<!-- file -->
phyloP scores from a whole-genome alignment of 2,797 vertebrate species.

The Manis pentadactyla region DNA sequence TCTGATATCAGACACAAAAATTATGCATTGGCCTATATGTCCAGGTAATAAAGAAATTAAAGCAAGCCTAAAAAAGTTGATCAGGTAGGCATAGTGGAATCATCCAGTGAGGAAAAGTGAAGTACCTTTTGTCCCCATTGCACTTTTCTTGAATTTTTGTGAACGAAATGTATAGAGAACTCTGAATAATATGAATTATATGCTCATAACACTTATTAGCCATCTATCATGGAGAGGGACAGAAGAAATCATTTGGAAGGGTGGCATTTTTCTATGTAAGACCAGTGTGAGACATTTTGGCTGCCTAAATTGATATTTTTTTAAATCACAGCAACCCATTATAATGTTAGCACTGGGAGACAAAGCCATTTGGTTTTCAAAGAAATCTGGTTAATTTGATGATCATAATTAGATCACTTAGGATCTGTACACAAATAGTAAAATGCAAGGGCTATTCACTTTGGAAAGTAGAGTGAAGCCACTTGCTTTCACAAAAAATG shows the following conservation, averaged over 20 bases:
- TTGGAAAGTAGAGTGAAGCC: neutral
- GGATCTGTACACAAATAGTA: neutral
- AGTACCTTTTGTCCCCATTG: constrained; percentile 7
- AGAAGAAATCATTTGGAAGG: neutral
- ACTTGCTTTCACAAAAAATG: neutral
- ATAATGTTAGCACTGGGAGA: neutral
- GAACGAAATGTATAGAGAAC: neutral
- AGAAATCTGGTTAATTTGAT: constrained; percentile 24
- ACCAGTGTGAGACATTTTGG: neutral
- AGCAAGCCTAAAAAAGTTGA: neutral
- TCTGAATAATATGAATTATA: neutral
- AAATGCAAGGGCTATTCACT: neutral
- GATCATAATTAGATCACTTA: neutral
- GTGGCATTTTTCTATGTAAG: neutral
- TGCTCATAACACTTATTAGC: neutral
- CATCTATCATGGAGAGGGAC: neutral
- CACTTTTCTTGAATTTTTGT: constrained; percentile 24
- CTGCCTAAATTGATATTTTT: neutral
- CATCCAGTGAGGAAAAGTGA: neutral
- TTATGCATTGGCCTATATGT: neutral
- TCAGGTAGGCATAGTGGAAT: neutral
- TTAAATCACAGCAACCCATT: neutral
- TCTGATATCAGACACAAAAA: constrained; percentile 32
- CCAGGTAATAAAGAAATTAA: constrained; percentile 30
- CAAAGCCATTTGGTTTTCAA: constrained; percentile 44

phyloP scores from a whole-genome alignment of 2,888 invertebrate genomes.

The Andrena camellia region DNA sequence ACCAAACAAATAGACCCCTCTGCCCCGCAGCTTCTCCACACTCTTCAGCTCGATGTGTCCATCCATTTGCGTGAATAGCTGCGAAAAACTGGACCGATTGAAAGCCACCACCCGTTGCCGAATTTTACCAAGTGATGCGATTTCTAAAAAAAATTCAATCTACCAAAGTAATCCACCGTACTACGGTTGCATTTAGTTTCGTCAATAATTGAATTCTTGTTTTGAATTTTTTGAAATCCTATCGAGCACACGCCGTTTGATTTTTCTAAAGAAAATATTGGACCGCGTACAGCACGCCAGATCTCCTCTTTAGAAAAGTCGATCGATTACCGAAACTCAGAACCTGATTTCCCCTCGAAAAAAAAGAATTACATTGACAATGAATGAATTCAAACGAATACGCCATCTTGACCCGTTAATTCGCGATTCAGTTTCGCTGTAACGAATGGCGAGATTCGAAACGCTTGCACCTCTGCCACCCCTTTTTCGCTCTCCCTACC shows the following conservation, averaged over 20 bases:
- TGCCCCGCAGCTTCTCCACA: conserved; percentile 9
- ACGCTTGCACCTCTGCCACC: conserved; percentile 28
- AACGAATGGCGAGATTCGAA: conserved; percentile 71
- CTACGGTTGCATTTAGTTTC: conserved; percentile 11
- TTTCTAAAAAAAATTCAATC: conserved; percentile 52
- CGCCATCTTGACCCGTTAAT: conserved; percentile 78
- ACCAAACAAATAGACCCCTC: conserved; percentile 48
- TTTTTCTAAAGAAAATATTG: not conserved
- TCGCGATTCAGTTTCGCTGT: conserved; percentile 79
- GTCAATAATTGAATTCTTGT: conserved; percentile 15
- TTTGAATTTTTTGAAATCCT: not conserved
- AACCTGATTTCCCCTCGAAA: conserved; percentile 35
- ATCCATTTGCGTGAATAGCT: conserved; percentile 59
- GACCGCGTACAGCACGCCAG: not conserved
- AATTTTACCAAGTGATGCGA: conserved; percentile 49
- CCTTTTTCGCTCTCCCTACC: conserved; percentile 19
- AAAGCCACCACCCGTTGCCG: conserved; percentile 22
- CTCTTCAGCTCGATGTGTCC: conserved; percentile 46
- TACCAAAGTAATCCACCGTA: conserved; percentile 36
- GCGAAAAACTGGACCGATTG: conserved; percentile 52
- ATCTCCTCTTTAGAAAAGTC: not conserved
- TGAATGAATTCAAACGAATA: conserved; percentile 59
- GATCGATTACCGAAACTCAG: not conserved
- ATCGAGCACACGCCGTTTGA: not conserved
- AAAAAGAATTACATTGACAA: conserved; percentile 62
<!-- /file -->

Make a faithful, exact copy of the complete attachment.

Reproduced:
phyloP scores from a whole-genome alignment of 2,797 vertebrate species.

The Manis pentadactyla region DNA sequence TCTGATATCAGACACAAAAATTATGCATTGGCCTATATGTCCAGGTAATAAAGAAATTAAAGCAAGCCTAAAAAAGTTGATCAGGTAGGCATAGTGGAATCATCCAGTGAGGAAAAGTGAAGTACCTTTTGTCCCCATTGCACTTTTCTTGAATTTTTGTGAACGAAATGTATAGAGAACTCTGAATAATATGAATTATATGCTCATAACACTTATTAGCCATCTATCATGGAGAGGGACAGAAGAAATCATTTGGAAGGGTGGCATTTTTCTATGTAAGACCAGTGTGAGACATTTTGGCTGCCTAAATTGATATTTTTTTAAATCACAGCAACCCATTATAATGTTAGCACTGGGAGACAAAGCCATTTGGTTTTCAAAGAAATCTGGTTAATTTGATGATCATAATTAGATCACTTAGGATCTGTACACAAATAGTAAAATGCAAGGGCTATTCACTTTGGAAAGTAGAGTGAAGCCACTTGCTTTCACAAAAAATG shows the following conservation, averaged over 20 bases:
- TTGGAAAGTAGAGTGAAGCC: neutral
- GGATCTGTACACAAATAGTA: neutral
- AGTACCTTTTGTCCCCATTG: constrained; percentile 7
- AGAAGAAATCATTTGGAAGG: neutral
- ACTTGCTTTCACAAAAAATG: neutral
- ATAATGTTAGCACTGGGAGA: neutral
- GAACGAAATGTATAGAGAAC: neutral
- AGAAATCTGGTTAATTTGAT: constrained; percentile 24
- ACCAGTGTGAGACATTTTGG: neutral
- AGCAAGCCTAAAAAAGTTGA: neutral
- TCTGAATAATATGAATTATA: neutral
- AAATGCAAGGGCTATTCACT: neutral
- GATCATAATTAGATCACTTA: neutral
- GTGGCATTTTTCTATGTAAG: neutral
- TGCTCATAACACTTATTAGC: neutral
- CATCTATCATGGAGAGGGAC: neutral
- CACTTTTCTTGAATTTTTGT: constrained; percentile 24
- CTGCCTAAATTGATATTTTT: neutral
- CATCCAGTGAGGAAAAGTGA: neutral
- TTATGCATTGGCCTATATGT: neutral
- TCAGGTAGGCATAGTGGAAT: neutral
- TTAAATCACAGCAACCCATT: neutral
- TCTGATATCAGACACAAAAA: constrained; percentile 32
- CCAGGTAATAAAGAAATTAA: constrained; percentile 30
- CAAAGCCATTTGGTTTTCAA: constrained; percentile 44

phyloP scores from a whole-genome alignment of 2,888 invertebrate genomes.

The Andrena camellia region DNA sequence ACCAAACAAATAGACCCCTCTGCCCCGCAGCTTCTCCACACTCTTCAGCTCGATGTGTCCATCCATTTGCGTGAATAGCTGCGAAAAACTGGACCGATTGAAAGCCACCACCCGTTGCCGAATTTTACCAAGTGATGCGATTTCTAAAAAAAATTCAATCTACCAAAGTAATCCACCGTACTACGGTTGCATTTAGTTTCGTCAATAATTGAATTCTTGTTTTGAATTTTTTGAAATCCTATCGAGCACACGCCGTTTGATTTTTCTAAAGAAAATATTGGACCGCGTACAGCACGCCAGATCTCCTCTTTAGAAAAGTCGATCGATTACCGAAACTCAGAACCTGATTTCCCCTCGAAAAAAAAGAATTACATTGACAATGAATGAATTCAAACGAATACGCCATCTTGACCCGTTAATTCGCGATTCAGTTTCGCTGTAACGAATGGCGAGATTCGAAACGCTTGCACCTCTGCCACCCCTTTTTCGCTCTCCCTACC shows the following conservation, averaged over 20 bases:
- TGCCCCGCAGCTTCTCCACA: conserved; percentile 9
- ACGCTTGCACCTCTGCCACC: conserved; percentile 28
- AACGAATGGCGAGATTCGAA: conserved; percentile 71
- CTACGGTTGCATTTAGTTTC: conserved; percentile 11
- TTTCTAAAAAAAATTCAATC: conserved; percentile 52
- CGCCATCTTGACCCGTTAAT: conserved; percentile 78
- ACCAAACAAATAGACCCCTC: conserved; percentile 48
- TTTTTCTAAAGAAAATATTG: not conserved
- TCGCGATTCAGTTTCGCTGT: conserved; percentile 79
- GTCAATAATTGAATTCTTGT: conserved; percentile 15
- TTTGAATTTTTTGAAATCCT: not conserved
- AACCTGATTTCCCCTCGAAA: conserved; percentile 35
- ATCCATTTGCGTGAATAGCT: conserved; percentile 59
- GACCGCGTACAGCACGCCAG: not conserved
- AATTTTACCAAGTGATGCGA: conserved; percentile 49
- CCTTTTTCGCTCTCCCTACC: conserved; percentile 19
- AAAGCCACCACCCGTTGCCG: conserved; percentile 22
- CTCTTCAGCTCGATGTGTCC: conserved; percentile 46
- TACCAAAGTAATCCACCGTA: conserved; percentile 36
- GCGAAAAACTGGACCGATTG: conserved; percentile 52
- ATCTCCTCTTTAGAAAAGTC: not conserved
- TGAATGAATTCAAACGAATA: conserved; percentile 59
- GATCGATTACCGAAACTCAG: not conserved
- ATCGAGCACACGCCGTTTGA: not conserved
- AAAAAGAATTACATTGACAA: conserved; percentile 62